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BA Archaeology

Year of entry: 2021

Overview

Degree awarded
BA
Duration
3 years
Typical A-level offer

ABB

Typical contextual A-level offer (what is this?)
BBB
Typical International Baccalaureate offer

34 points overall. 6,5,5 in Higher Level subjects

Full entry requirements

How to apply
Apply through UCAS

Course overview

  • Explore archaeology from the Palaeolithic period to the recent past.
  • Get a broad foundation of archaeological ideas, principles and techniques then specialise in areas/periods of specific interest.
  • Gain hands-on insight through subsidised fieldwork and excavation projects in Herefordshire, Yorkshire, Scotland and the Mediterranean.
  • Benefit from our dedicated archaeological laboratories, home to drones, a 3D printer and portable XRF.
  • Study at a UK top 10 university for both Archaeology and Anthropology (Complete University Guide 2019).

Open days

Find out what it's like to study at Manchester by visiting us on one of our open days .

Fees

Tuition fees for home students commencing their studies in September 2021 will be £9,250 per annum. Tuition fees for international students will be £19,500 per annum. For general information please see the undergraduate finance pages.

Policy on additional costs

All students should normally be able to complete their programme of study without incurring additional study costs over and above the tuition fee for that programme. Any unavoidable additional compulsory costs totalling more than 1% of the annual home undergraduate fee per annum, regardless of whether the programme in question is undergraduate or postgraduate taught, will be made clear to you at the point of application. Further information can be found in the University's Policy on additional costs incurred by students on undergraduate and postgraduate taught programmes (PDF document, 91KB).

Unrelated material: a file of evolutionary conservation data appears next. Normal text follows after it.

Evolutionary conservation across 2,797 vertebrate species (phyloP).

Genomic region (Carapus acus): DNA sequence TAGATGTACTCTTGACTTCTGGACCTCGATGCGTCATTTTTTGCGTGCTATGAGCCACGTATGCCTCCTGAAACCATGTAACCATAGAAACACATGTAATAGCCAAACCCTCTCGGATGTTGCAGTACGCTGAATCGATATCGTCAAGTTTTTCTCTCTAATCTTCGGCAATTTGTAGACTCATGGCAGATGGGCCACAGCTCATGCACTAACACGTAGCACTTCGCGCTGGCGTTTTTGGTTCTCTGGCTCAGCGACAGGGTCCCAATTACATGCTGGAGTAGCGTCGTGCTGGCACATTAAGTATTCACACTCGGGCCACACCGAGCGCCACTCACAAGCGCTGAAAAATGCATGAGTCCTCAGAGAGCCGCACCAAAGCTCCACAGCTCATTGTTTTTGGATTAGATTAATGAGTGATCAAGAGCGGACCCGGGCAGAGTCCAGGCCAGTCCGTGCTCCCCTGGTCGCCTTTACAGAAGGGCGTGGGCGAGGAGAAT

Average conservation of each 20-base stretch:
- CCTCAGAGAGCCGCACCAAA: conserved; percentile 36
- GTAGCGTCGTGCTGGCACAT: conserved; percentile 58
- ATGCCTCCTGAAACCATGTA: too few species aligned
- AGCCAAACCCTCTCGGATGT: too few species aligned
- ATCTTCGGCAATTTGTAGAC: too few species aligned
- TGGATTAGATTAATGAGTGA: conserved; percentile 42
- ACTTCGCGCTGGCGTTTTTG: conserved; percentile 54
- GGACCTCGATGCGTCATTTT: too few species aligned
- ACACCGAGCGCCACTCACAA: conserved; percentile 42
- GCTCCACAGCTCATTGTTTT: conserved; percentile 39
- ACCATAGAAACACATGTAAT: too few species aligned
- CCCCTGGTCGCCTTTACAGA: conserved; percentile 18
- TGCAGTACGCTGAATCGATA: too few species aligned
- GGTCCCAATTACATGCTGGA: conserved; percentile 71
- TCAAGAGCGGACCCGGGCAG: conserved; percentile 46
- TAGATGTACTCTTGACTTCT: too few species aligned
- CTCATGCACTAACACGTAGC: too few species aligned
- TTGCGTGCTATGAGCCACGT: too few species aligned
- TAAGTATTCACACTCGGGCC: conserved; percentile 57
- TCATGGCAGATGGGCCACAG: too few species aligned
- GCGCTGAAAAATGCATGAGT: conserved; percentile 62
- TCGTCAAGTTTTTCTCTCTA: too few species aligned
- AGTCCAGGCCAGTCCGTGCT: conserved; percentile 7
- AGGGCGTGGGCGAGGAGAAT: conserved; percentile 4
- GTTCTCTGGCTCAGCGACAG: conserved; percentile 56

Contact details

School/Faculty
School of Arts, Languages and Cultures
Contact name
Katie Cowey
Facsimile
+44 (0)161 275 3098
Email
Website
https://www.alc.manchester.ac.uk/cahae/
School/Faculty overview

See: About us

Courses in related subject areas

Use the links below to view lists of courses in related subject areas.

Compare this course

Entry requirements

A-level

Grades ABB not including General Studies.

AS-level

AS level results are not considered as part of the standard admissions process at The University of Manchester.

Unit grade information

The University of Manchester welcomes the provision of unit information where available.  Like all other information provided by applicants this may be taken into consideration when assessing your application.  Unit grades will not normally form part of an offer conditions.

GCSE

Applicants must demonstrate a broad general education including acceptable levels of Literacy and Numeracy, equivalent to at least Grade C or 4 in GCSE/iGCSE English Language and Mathematics. GCSE/iGCSE English Literature will not be accepted in lieu of GCSE/iGCSE English Language.

Please note that if you hold English as a second language iGCSE qualification, we may also require you to offer one of our acceptable equivalent English Language qualifications or achieve a higher grade in your iGCSE than the one stated above. Please contact the academic School for clarification.

International Baccalaureate

34 points overall. 6,5,5 in Higher Level subjects

Other international entry requirements

We accept a range of qualifications from different countries. For these and general requirements including English language see Accepted entry qualifications from your country

Scottish requirements

We normally require grades AABBB in Scottish Highers.  In addition, one Scottish Advanced Higher is normally required at Grade B.  Where a pre-requisite subject is required at A-level, then this Advanced Higher should be in that subject.

English Language and Mathematics not taken at Higher/Advanced Higher must have been achieved at SCQF level 5 (minimum National 5 grade C / Intermediate 2 grade C / Standard Grade Credit level grade 3).

If you require further clarification about the acceptability of this qualification please contact the Academic School(s) to which you plan to apply.

Welsh Baccalaureate

The University welcomes and recognises the value of the Welsh Baccalaureate Advanced Diploma/Advanced Skills Challenge Certificate and usually requires two A Levels or equivalent to be included within this.

The minimum grade required will normally be the same as the lowest grade listed in the A Level entry requirements.

If you require further clarification about the acceptability of this qualification please contact the academic School(s) you plan to apply to.

European Baccalaureate